April 9 (Bloomberg) -- Shares of the following companies had unusual moves in U.S. trading. Stock symbols are in parentheses, and prices are as of 4 p.m. in New York.
AOL Inc. (AOL US) surged 43 percent, the most since November 2009, to $26.40. The Internet company, under shareholder pressure to make strategic changes as revenue declines, agreed to sell and license more than 800 patents to Microsoft Corp. (MSFT US) in a deal worth $1.06 billion.
Centene Corp. (CNC US) declined 15 percent, the most since March 2008, to $42.97. The provider of managed care services to Medicaid patients said that its Buckeye Community Health Plan wasn’t selected to participate in Ohio’s Medicaid program, effective in January 2013. The decision won’t be material to 2012 earnings, according to the company.
ClickSoftware Technologies Ltd. (CKSW US) fell 16 percent, the most since October 2009, to $10.56. The maker of software to schedule deliveries and maintenance online said it had revenue of about $21.6 million in the first quarter, missing the average analyst estimate of $23.4 million.
Evercore Partners Inc. (EVR US) fell 6.4 percent, the most since Oct. 3, to $26.05. The investment bank founded by Roger Altman was cut to neutral from buy on slower-than-expected merger-and-acquisition business in the first quarter and the drop in Evercore’s publicly announced pipeline.
Great Wolf Resorts Inc. (WOLF US) advanced 13 percent to $7.44, the highest price since May 2008. The water-parks operator got a $234 million, or $7 a share, takeover offer from KSL Capital Partners LLC, topping a bid from Apollo Global Management LLC for a second time and extending a private-equity bidding contest.
InterMune Inc. (ITMN US) declined 16 percent, the most since Dec. 15, to $12.90. The Brisbane, California-based drug company was cut to sector perform from outperform, by RBC Capital Markets, which cited valuation. The rating means the stock’s return is expected be in line with the sector average in the next 12 months.
MagicJack VocalTec Ltd. (CALL US) rose 11 percent, the most since Jan. 31, to $23.07. The developer of software for making phone calls over the Internet forecast first quarter-earnings excluding some items of 26 cents a share, double the average of two estimates, according to data compiled by Bloomberg.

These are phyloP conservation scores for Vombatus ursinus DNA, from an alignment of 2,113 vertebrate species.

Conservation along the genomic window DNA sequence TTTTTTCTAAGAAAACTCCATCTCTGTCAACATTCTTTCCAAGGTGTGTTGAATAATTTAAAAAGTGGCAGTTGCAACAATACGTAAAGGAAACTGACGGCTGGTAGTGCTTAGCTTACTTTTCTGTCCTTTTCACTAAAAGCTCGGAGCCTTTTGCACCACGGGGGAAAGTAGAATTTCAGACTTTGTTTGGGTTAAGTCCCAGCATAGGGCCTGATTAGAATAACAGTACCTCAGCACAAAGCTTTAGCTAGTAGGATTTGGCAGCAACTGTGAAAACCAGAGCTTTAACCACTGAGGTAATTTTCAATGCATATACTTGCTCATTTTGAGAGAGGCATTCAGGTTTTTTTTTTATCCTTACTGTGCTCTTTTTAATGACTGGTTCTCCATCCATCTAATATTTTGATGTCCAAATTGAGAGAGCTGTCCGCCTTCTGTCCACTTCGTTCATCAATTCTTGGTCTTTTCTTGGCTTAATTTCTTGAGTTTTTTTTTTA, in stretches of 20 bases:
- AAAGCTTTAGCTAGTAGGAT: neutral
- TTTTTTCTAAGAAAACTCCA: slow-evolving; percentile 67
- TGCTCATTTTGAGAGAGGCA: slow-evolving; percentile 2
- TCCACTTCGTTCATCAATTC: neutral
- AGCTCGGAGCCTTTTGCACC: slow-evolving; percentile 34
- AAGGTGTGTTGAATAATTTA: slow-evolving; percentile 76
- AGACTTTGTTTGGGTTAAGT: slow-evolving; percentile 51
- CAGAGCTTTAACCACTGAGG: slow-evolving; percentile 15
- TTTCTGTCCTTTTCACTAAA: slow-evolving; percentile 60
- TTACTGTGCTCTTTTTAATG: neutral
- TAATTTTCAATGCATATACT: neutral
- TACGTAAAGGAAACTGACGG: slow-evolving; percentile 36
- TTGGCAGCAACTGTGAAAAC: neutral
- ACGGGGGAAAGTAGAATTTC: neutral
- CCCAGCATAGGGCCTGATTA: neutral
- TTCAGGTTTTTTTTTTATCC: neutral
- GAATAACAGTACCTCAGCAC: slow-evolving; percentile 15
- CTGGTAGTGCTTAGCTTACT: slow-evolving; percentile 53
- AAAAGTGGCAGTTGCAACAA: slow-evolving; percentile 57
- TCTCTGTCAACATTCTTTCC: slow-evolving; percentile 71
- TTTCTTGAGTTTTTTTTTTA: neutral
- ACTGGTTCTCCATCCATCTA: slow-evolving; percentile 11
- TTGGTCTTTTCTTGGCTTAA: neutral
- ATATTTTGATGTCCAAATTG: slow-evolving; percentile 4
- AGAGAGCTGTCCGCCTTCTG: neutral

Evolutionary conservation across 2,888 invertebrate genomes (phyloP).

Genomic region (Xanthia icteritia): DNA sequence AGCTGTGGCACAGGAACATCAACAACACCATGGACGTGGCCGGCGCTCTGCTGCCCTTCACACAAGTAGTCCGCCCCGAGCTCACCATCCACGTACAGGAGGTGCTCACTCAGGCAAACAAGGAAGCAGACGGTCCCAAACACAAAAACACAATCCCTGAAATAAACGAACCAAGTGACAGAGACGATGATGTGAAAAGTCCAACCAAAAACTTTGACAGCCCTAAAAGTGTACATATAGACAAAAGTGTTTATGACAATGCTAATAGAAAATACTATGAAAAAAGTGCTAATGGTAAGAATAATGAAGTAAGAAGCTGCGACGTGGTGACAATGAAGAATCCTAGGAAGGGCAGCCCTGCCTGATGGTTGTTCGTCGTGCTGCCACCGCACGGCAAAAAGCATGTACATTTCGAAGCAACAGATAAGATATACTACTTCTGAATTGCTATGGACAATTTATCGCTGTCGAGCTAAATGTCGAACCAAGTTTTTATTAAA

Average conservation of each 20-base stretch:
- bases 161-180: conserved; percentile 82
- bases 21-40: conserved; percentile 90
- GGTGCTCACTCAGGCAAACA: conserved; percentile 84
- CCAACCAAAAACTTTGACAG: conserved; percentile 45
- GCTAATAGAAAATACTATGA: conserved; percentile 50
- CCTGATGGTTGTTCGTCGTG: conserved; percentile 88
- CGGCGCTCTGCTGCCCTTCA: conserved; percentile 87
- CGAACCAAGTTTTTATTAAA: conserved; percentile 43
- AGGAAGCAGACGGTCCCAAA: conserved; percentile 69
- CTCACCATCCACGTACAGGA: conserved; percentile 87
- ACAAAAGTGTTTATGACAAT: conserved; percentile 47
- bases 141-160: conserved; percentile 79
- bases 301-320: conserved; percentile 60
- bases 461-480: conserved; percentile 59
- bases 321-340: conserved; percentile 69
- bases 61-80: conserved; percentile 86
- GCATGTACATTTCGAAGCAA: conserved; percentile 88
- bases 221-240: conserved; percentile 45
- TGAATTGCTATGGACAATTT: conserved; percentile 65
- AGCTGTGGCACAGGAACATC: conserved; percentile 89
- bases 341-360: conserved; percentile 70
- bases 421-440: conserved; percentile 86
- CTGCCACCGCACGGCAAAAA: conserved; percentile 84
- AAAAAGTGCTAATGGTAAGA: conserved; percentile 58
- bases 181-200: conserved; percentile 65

McMoRan Exploration Co. (MMR US) fell 3.2 percent to $9.41, the lowest price since Oct. 4. The New Orleans-based oil producer reported complications at the Davy Jones No. 1 well in the Gulf of Mexico that prevented the company from obtaining a measurable flow rate of natural gas.
MetroPCS Communications Inc. (PCS US) fell 3.7 percent to $8.52, the lowest price since Jan. 17. The Texas-based pay-as-you-go wireless carrier was cut to neutral from outperform at Macquarie Group Ltd.
Molina Healthcare Inc. (MOH US) plunged 27 percent, the most since July 2005, to $25.65. The managed health-care provider wasn’t selected for new contracts in Ohio’s expanded Medicaid program. The company generated nearly $1 billion of its $4.6 billion of premiums in the state during 2011, according to Cantor Fitzgerald LP.
Office Depot Inc. (ODP US) slipped 2.5 percent to $3.17, the lowest price since March 7. The second-largest U.S. office-supply chain recalled 307,000 desk chairs in the U.S. and 12,000 in Canada after receiving 11 reports of chairs breaking, resulting in reports of injuries.
Shutterfly Inc. (SFLY US) decreased 4.3 percent, the most since Feb. 21, to $28.21. The operator of a website that offers photo-related products dropped after Facebook Inc. (FB US) agreed to buy the Instagram photo-sharing application for about $1 billion.
Titan Machinery Inc. (TITN US) rallied 6.5 percent to $29.10, the highest price since July 7. The owner of full-service agricultural and construction equipment stores was raised to outperform from neutral at Robert W. Baird & Co., meaning the stock is expected to beat the broader U.S. equity market on a total return, risk-adjusted basis in the next 12 months.
Zhongpin Inc. (HOGS US) fell 4.7 percent, the most since March 14, to $10.04. The food processor was cut to neutral from buy at Roth Capital Partners, citing a probe by the Securities and Exchange Commission. The SEC on April 6 said it froze assets of six Chinese citizens in an insider trading case involving the stock.
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